2 red or yellow peppers, quartered, deseeded and cored

75g/212oz cauliflower florets

175g/6oz courgettes

300g/10oz white basmati rice

4 garlic cloves, finely sliced

1 large pinch of saffron threads

75g/212oz shelled pistachio nuts

1 large bunch of coriander

Place the five first ingredients and one of the crushed cinnamon sticks in a large saucepan. Bring to the boil, cover and reduce heat to simmer. Cook for one-and-a-quarter to one-and-a-half hours until the lamb is very tender. Remove and cube the lamb. Measure 600ml (20fl oz) of stock.

Heat the butter or ghee in a pan and fry the onion for two to three minutes until golden. Add the remaining spices and fry over a moderate heat until the seeds begin to pop. Remove the onions with a slotted spoon and set aside.

Add the pepper, cauliflower and courgette pieces to the pan and fry for one to two minutes. Remove with a slotted spoon. Add the rice and garlic. Stir over moderate heat for two minutes, until well coated with butter and spices.

Transfer the rice mixture to a large saucepan, then add layers of the onion, lamb and spiced vegetables. Pour in the remaining lamb stock, return to the boil and then reduce to a gentle simmer.

Sprinkle in the saffron threads, cover the pan with a lid and cook for 15 minutes or until all the liquid is absorbed. Blanch the pistachios, then add to the pan with the sprigs of coriander.

Cover with a lid and turn off heat. Cover the saucepan with a cloth, then let stand, covered, for 10 minutes on top of the stove. Alternatively, put the pan in a preheated oven at 180C/350F/Gas 4 for 10 minutes. Serve with chutneys and a raita.


Persian seasonings are fascinating and refreshing. This dish has a spicing mixture which hinges on pepper, cinnamon and mint (known as nano dok), together with turmeric, cumin and sumak, red-brown souring powder. Dried barberries or dried sour cherries can be difficult to find, so dried cranberries could be used instead.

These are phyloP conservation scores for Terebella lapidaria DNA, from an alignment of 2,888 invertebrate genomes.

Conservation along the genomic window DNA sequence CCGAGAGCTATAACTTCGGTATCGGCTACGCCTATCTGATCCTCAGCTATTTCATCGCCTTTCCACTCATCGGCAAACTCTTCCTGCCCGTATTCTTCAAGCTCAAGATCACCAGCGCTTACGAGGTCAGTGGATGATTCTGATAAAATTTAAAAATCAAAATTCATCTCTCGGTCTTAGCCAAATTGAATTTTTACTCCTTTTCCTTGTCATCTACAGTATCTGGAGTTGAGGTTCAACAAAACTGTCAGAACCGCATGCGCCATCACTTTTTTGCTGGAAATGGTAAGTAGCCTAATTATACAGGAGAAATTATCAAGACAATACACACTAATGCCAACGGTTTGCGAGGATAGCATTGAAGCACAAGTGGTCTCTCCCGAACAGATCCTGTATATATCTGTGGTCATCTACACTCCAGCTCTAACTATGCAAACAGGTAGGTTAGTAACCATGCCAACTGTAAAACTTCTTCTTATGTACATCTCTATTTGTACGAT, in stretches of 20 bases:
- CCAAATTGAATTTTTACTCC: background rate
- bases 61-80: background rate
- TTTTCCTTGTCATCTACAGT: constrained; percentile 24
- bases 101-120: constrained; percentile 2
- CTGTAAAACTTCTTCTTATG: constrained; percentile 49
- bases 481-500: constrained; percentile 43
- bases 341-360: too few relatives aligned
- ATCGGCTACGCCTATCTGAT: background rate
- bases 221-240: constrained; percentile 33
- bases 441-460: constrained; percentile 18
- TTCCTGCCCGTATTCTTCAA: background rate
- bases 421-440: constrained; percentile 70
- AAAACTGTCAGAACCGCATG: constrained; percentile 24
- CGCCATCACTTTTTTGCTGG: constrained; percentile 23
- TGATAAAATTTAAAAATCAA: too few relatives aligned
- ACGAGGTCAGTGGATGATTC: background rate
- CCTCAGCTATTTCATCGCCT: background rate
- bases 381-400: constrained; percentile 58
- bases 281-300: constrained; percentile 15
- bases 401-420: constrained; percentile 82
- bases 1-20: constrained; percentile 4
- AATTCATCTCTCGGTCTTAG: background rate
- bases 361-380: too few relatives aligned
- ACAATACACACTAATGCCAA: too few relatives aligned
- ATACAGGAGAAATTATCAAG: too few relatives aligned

However, all these ingredients are available in Middle-Eastern foodstores, Iranian grocers, specialist delis and the more enlightened supermarkets. Both short- and long-grain white rice (basmati is a favourite) work well in this homely, but delicious vegetable dish.

Serves 4

4 large beefsteak tomatoes, with the top sliced off and reserved

4 large, peppers with stems

2 tablespoons butter, ghee or clarified butter

2 garlic cloves, chopped

2 onions, chopped

250g/9oz twice-minced lamb

2 cinnamon sticks, crushed

1 teaspoon ground turmeric

1 teaspoon cumin seeds, crushed

1 teaspoon cracked black pepper

1 teaspoon sumak (optional)

50g/112oz dried sour cherries, barberries or cranberries

100g/312oz white long-grain rice (eg basmati)

100g/312oz bulgar (burghul or cracked) wheat

750ml/24fl oz lamb or chicken stock

12 teaspoon salt

2 tablespoons of fresh sliced mint or 2 teaspoons dried mint

To serve (optional):

8 sprigs of mint

250g/9oz sheep's- or goats'-milk yoghurt

pitta or other Middle-Eastern flatbread

Scoop the tomato pulp and seeds into a blender. Halve the peppers, remove and discard the seeds and membranes. Roast the vegetable shells in a preheated oven at 200C/400F/Gas 6 for 10 minutes.

Meanwhile heat the ghee or butter in a heavy-based saucepan and saute the garlic, onions, minced lamb, cinnamon sticks, turmeric, cumin, pepper and sumak, if using, for five to six minutes over high heat, stirring regularly.

Whiz the tomato pulp and seeds in a blender, and add to the saucepan with the fruit, rice, bulgar wheat, mint and 600ml (20fl oz) of the prepared stock. Season with salt. Return to the boil, cover, then simmer for 10 minutes.

Spoon the mixture into the vegetable shells and spoon one tablespoon of reserved stock over each. Set the tops back on the tomatoes. Cover the dish with a double layer of foil and return to the oven.

Reduce the oven heat to 180C/350F/Gas 5 and cook for about 40 to 45 minutes or until the rice is plumped up, all liquid is absorbed and the vegetables smell sweetly aromatic.

Serve hot with a spoonful of yoghurt on top if liked (remove the tops of the tomatoes first then replace at an angle). Sprinkle with fresh or dried mint and serve with sprigs of mint and flatbreads to mop up the juices.